The pair of outspoken Trump supporters were invited by House Republicans to testify at a House Judiciary Committee hearing on the alleged censorship of conservative voices on social media.
"This is a stupid and ridiculous hearing".
Hardaway and Richardson told the committee that the payment was improperly labeled and that money was actually a reimbursement for airfare that the two had purchased to speak at a Trump rally.
The online sensations specifically claimed that Facebook's new algorithms were wrongly categorizing their account as "liberal", in turn causing it not to appear for conservative viewers.
Writing for ThinkProgress, Judd Legum claims that Diamond and Silk have a history of misrepresenting the facts.
Diamond and Silk engaged in shouting matches with Democrats, and at one point seemed to confuse Facebook's publicly traded status with the platform being a public good.
After being pressed on their payment from the Trump campaign, the two rebuffed Rep. Jeffries for attacking what they described as their entrepreneurial spirit.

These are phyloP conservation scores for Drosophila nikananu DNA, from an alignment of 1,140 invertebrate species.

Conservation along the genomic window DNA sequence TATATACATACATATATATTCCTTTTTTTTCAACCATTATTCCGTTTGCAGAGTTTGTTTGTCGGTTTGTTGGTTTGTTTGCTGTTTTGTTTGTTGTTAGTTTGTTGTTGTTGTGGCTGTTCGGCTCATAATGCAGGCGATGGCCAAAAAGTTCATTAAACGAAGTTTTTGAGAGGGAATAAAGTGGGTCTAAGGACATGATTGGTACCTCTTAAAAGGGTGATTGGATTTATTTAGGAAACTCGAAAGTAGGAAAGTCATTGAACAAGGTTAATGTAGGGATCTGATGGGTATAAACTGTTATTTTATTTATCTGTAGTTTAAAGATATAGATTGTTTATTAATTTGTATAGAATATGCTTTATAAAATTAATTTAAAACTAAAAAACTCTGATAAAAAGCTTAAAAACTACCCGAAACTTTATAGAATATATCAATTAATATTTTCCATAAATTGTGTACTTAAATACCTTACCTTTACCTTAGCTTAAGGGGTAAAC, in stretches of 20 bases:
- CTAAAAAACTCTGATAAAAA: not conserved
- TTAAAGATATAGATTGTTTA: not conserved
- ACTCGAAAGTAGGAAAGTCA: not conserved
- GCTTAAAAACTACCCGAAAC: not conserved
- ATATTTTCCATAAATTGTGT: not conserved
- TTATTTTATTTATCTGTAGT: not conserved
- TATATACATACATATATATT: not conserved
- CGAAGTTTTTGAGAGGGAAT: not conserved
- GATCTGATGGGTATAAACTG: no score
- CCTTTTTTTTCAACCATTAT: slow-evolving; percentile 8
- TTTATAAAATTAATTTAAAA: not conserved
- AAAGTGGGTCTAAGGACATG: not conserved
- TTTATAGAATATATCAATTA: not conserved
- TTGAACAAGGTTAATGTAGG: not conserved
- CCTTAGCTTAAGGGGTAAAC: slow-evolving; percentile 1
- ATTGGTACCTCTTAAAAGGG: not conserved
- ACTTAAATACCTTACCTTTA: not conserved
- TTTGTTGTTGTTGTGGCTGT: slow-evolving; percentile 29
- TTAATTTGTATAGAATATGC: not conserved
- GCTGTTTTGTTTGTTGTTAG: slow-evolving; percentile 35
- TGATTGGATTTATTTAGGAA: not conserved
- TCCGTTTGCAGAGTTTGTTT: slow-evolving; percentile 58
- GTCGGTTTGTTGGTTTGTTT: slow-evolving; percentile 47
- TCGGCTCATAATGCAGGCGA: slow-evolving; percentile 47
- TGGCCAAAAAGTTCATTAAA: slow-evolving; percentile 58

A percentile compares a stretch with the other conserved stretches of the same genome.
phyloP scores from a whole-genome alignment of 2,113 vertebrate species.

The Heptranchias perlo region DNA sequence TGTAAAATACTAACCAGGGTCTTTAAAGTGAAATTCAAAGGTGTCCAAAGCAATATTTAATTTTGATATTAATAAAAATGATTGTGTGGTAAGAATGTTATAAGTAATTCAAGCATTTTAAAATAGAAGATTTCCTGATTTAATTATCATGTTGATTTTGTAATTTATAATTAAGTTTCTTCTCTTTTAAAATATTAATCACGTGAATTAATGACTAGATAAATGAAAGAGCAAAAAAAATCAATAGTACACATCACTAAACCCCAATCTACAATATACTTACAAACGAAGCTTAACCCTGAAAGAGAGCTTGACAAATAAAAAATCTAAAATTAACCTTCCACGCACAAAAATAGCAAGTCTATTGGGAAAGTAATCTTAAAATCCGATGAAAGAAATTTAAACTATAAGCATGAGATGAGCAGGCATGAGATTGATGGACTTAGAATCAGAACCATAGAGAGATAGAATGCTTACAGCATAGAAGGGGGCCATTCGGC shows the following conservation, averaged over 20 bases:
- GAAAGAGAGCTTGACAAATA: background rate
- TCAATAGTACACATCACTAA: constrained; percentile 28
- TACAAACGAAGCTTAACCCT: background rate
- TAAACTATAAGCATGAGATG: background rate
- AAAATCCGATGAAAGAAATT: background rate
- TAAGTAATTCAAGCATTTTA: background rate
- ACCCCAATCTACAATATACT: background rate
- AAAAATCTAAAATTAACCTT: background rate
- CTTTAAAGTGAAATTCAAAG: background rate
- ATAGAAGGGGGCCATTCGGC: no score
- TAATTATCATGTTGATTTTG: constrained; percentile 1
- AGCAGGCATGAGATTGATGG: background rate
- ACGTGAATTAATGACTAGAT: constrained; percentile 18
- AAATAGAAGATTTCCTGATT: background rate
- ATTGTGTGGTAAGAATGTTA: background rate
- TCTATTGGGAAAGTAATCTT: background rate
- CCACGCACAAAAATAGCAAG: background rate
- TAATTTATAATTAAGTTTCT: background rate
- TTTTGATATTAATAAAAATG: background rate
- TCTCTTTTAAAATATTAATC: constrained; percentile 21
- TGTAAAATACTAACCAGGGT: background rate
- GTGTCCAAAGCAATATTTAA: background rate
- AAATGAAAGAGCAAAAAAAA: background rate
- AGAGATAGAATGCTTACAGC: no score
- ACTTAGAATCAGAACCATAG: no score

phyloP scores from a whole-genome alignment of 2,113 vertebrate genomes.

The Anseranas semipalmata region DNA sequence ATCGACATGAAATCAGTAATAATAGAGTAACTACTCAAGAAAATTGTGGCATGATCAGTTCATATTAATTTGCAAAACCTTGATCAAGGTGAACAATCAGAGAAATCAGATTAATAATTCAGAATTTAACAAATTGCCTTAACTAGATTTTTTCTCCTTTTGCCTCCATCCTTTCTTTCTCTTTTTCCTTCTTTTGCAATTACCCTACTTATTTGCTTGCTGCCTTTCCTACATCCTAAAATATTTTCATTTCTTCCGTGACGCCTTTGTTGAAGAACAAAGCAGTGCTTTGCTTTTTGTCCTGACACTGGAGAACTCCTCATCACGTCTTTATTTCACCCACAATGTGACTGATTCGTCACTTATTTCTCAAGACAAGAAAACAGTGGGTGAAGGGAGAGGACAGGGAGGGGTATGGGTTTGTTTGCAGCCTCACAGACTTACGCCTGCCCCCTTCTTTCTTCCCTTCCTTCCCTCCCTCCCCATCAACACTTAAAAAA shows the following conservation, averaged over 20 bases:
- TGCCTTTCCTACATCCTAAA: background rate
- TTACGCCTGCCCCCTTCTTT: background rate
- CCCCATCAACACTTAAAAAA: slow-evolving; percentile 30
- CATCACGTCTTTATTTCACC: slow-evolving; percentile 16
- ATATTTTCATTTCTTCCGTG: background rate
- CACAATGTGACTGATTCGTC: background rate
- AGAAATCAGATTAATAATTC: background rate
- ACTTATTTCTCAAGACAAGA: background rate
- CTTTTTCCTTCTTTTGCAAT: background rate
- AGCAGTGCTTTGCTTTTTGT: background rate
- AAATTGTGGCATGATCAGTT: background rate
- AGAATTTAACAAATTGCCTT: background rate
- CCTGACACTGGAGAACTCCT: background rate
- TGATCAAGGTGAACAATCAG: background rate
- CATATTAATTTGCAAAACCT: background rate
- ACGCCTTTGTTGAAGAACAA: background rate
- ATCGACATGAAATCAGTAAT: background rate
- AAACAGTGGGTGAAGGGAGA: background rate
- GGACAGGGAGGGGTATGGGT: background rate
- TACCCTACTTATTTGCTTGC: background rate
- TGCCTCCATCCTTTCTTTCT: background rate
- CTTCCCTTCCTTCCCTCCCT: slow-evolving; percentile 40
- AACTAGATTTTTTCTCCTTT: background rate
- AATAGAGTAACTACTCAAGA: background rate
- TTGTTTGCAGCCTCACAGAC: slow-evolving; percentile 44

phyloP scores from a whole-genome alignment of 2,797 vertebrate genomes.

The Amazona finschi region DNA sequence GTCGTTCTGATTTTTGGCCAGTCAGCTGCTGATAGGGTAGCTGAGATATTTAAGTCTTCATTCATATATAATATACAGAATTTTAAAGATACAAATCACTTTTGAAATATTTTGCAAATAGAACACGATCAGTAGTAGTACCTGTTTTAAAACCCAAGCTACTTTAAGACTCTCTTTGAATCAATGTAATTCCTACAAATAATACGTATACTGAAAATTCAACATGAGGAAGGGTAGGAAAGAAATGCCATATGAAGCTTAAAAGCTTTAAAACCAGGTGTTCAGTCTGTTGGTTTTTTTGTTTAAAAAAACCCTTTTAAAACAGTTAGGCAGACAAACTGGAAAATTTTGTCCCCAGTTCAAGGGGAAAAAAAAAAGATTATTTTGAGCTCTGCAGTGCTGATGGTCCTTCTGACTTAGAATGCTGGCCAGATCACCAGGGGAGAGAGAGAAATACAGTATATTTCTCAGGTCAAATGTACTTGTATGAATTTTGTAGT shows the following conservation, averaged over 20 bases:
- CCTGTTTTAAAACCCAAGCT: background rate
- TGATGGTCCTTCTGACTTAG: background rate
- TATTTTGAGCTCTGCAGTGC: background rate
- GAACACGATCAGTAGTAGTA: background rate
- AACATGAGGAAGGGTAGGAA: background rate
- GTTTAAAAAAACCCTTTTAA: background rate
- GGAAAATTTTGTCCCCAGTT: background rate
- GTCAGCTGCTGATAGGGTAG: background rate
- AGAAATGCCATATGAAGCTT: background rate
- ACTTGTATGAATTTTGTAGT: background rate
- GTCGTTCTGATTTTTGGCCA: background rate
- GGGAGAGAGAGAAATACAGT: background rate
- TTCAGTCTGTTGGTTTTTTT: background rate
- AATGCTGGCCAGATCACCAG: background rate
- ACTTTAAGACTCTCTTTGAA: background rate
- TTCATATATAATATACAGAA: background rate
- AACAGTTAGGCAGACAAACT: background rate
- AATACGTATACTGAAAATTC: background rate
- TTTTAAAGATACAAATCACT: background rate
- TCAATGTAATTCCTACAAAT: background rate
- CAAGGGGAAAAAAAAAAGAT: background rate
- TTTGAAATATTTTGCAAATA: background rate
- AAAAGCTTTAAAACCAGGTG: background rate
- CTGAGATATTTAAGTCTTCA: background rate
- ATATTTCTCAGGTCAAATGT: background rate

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Rep. Joe Barton, R-Texas, read a message from one of his constituents in one of those hearings, saying, "Why is Facebook censoring conservative bloggers such as Diamond and Silk?"
"The result is that a lot of content gets filtered out, but no more so from the right than from the left", Waldman said.
While not a household name, the duo has more than 1.4 million followers on Facebook and their YouTube channel - it's called The Viewers View - boasts more than 142,000 subscribers. Lynette "Diamond" Hardaway said that Facebook had stopped the pair from monetizing videos for "six months, 29 days, five hours, 43 minutes, and 40 seconds". Trump, being the consummate businessman that he is, was giving the women good advice, which they took.
Rep. Ted Lieu (D-Calif.) on Thursday blasted the usefulness of a House committee hearing with conservative YouTube personalities known as "Diamond and Silk", who raised allegations of political bias in technology.
Internet personalities Diamond and Silk accused Facebook's CEO Mark Zuckerberg of trying to influence the presidential election in 2016 by censoring their posts in support of then candidate Donald Trump.
"The Policy team has come to the conclusion that your content and your brand has been determined unsafe to the community".